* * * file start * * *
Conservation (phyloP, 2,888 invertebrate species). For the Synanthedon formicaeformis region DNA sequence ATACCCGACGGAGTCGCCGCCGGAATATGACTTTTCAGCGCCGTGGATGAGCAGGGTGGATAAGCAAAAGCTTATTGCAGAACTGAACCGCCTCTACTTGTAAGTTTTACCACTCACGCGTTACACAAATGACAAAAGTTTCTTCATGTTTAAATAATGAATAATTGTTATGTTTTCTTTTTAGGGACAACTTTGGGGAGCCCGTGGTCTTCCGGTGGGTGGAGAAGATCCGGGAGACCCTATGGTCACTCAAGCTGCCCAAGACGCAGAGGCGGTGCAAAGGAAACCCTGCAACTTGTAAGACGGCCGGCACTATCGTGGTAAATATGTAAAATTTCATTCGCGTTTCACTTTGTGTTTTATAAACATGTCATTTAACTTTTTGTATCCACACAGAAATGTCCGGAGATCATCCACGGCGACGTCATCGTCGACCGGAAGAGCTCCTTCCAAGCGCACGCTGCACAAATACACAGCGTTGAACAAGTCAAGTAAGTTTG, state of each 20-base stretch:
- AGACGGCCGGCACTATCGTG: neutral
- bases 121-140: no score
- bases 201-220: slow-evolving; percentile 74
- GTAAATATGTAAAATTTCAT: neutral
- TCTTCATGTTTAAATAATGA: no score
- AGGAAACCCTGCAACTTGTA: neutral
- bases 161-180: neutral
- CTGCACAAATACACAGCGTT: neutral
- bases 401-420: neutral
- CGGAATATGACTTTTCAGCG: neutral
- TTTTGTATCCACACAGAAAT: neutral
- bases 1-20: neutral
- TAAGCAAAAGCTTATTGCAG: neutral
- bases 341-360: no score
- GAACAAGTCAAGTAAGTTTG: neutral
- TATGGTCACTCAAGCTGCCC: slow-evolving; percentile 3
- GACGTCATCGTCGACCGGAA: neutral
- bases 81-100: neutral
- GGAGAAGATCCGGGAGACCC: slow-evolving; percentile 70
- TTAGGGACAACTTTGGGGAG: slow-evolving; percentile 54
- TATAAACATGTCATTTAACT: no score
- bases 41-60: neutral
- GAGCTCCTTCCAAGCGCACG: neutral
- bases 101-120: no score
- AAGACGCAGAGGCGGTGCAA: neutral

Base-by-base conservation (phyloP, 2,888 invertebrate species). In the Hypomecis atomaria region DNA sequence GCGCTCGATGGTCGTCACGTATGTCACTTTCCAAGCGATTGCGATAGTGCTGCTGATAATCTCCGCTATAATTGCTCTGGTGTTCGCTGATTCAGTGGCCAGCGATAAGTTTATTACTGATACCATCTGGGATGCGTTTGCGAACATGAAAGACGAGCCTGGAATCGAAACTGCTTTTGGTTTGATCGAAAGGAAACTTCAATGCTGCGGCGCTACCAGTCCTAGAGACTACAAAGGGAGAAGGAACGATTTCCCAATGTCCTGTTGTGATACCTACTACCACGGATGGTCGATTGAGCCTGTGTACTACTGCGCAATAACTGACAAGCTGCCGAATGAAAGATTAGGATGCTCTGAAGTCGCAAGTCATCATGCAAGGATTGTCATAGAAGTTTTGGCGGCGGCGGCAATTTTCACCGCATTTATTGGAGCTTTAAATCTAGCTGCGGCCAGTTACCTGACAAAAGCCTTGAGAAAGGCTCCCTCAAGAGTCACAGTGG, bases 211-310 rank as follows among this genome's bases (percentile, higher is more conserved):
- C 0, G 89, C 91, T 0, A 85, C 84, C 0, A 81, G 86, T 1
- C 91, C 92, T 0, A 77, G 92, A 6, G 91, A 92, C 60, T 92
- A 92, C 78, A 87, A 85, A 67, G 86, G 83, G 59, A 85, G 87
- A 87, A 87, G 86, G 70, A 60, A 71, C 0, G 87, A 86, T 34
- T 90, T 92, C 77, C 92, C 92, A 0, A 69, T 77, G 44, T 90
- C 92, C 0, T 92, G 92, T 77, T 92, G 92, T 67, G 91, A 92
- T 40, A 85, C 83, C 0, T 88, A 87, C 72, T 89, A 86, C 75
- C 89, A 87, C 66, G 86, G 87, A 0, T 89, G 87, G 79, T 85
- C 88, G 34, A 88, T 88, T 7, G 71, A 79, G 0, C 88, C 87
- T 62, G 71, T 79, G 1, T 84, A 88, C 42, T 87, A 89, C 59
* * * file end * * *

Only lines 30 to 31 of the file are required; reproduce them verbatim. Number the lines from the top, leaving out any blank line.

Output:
- A 92, C 78, A 87, A 85, A 67, G 86, G 83, G 59, A 85, G 87
- A 87, A 87, G 86, G 70, A 60, A 71, C 0, G 87, A 86, T 34